Nonconformist religion in nineteenth-century pacifism
Peace Society or the London Peace
Society), which was founded on 14 June 1816. It dominated the British
peace movement until the late 1860s and 1870s, when the politics and
methods of those involved began to diversify. The Peace Society arose
in response to the Napoleonic wars of the early nineteenth century, as a
result of Quaker pacifist sentiments which at this time began to gain
support among non-Quakers, particularly dissenters, and some clergy
and lay persons of the established church.6 While the Evangelical urge to
reform society was an important factor in its
-fulfilling. The planned summoning of a General Council at which
the pope’s trial could take place required widespread support, and the public
accusations were the first stage in an elaborate policy of obtaining that support. Within days of the June assembly remarkable procedures were initiated
for obtaining dossiers of letters of adherence to the summoning of a Council
from nobility, clergy and townspeople throughout the realm.36 The controlling of public opinion was part of the political, and legal, process. A mere spat
between Philip and Boniface would not unseat the pope
was a central feature in differing accounts of Croatian national identity. There
was an important cleavage, for instance, between the urban Church leadership
who refused to embrace the HDZ and the rural clergy who openly supported
the HDZ. The politics of ruralisation also crept into the language question with
the attempt to ban the use of foreign shop names in cities.
The concepts of re-traditionalisation and ruralisation offer useful insights
into the contests about the meaning of Croatian national identity in the 1990s.
On the one hand they provide a rationale
290 men and women members in 1894, most of
whom were middle-class radicals, including local clergymen and philanthropists. There was some overlap of membership with the Women’s
Liberal Federation and the suffrage movement.10 Despite this highly
politicised base, in the early years much of its work was focused upon
promoting peace among the clergy, schoolchildren and other (middleclass) women. Robinson was one of the few who preached on peace to
The work of the LBWPAS was regularly reported in both the Herald
of Peace and
v); from 1525, see Vice, ‘The village clergy’, pp.127–133; from 1540, see RStA Blood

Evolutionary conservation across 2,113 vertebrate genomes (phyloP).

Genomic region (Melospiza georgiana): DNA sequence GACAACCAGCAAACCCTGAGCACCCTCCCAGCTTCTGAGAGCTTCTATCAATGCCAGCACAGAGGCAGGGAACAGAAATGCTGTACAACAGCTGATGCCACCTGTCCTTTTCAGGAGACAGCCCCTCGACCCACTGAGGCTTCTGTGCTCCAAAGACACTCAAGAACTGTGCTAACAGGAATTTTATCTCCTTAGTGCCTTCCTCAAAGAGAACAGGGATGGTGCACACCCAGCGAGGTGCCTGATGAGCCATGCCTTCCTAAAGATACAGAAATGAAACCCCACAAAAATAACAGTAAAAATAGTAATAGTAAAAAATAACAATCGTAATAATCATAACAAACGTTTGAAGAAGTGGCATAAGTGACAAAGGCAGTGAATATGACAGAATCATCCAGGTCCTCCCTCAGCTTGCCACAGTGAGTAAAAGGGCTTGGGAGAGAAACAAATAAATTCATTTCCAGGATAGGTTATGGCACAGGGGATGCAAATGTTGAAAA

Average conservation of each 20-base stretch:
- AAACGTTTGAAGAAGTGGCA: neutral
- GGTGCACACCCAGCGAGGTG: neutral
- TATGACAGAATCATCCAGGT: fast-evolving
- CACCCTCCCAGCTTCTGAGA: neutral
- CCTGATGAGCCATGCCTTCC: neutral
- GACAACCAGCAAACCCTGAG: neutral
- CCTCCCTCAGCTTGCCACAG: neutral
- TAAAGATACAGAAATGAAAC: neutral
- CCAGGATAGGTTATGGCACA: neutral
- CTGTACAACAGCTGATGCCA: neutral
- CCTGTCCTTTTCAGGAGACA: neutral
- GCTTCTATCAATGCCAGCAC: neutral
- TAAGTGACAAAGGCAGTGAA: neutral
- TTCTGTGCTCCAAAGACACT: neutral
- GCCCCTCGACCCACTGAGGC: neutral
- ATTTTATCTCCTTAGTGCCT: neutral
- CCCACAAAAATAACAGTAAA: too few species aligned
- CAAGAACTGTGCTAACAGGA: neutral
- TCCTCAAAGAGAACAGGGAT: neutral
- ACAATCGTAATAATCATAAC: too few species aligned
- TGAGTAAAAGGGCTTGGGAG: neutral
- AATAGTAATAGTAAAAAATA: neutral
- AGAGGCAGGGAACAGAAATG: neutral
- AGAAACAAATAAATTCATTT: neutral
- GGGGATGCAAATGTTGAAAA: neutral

Book B329 fol. 91recto (hereafter abbreviated to r).
Quester, Das Rad der Fortuna, pp. 1–5, 122–137, 170–206.
For examples of allegations of witchcraft being treated as slander cases in this period, see
RStA Peasants’ Court Books B317 fols 20v, 76r, and B316 fol. 196r; Detwang Village Court
Book B328 fol. 110v; Wörnitz Village Acts A769 fols 75r–76v; Surety Book A842 fols
Zika, ‘Fears of flying’, p. 39.
See Chapter 3.
See Chapter 4.
his career as a polemicist Cochlaeus forged strong
relations among like-minded clergy, and attempted to create a powerful reactionary front among German Catholics. The movement included theologians
like Johann Eck, patrons like the Polish archbishop Peter Tomicki and Duke
George of Saxony, and printers like Cochlaeus’s nephew, Nicolaus Wolrab. But
lack of funds and moral support, as well as the conversion to Lutheranism of
some of his partners (Wolrab in particular 25), kept the conservative wing from
acquiring the strength its visionary imagined. And preparations
statistician cited in his own writings, had been inspired by
Quetelet’s visit: ‘They say that numbers govern the world, but it is certain that
numbers show how the world is governed.’24 Goethe’s words did, in fact, date
from after their meeting. However, they were prompted by less exceptional
circumstances. Biedermann, who published Goethe’s conversations, recorded
these words as Goethe’s reaction to an article in Le Temps about the income
enjoyed by the English clergy, which was comparable to a good secular income,
and as such provoked Goethe’s disapproval.
The average man
Cautionary tales and oral tradition in early modern England
the laity in passive submission.
In a tract which branded ‘the pretensed religion of the Sea of Rome ... a false,
bastard, new, upstart, hereticall and variable superstitious devise of man’,
Josias Nicholls accused the Catholic clergy of manufacturing ‘verie fables’ to
legitimize their innovations and give themselves an air of ‘antiquitie’.18
Carrying forward the early reformers’ contempt for miracle tales and the
legends of the saints, the Jacobean minister Richard Sheldon was equally
scathing about ‘old Monkes fictions’ and Romish ‘legerdermaine’: such false
religious life or
wishes to be made a cleric, cannot be promoted to holy orders.’25 On a more
formal level, the Fourth Lateran Council denounced the involvement of clerics
in judgments of blood and much English diocesan legislation was promulgated during the early thirteenth century reflecting a similar concern. Indeed,
under Henry III the involvement of clerical justices in secular cases was part
of a wider campaign for the withdrawal of the clergy from secular government entirely. Arguments were put forward by Richard Grant, archbishop of
Canterbury, and Robert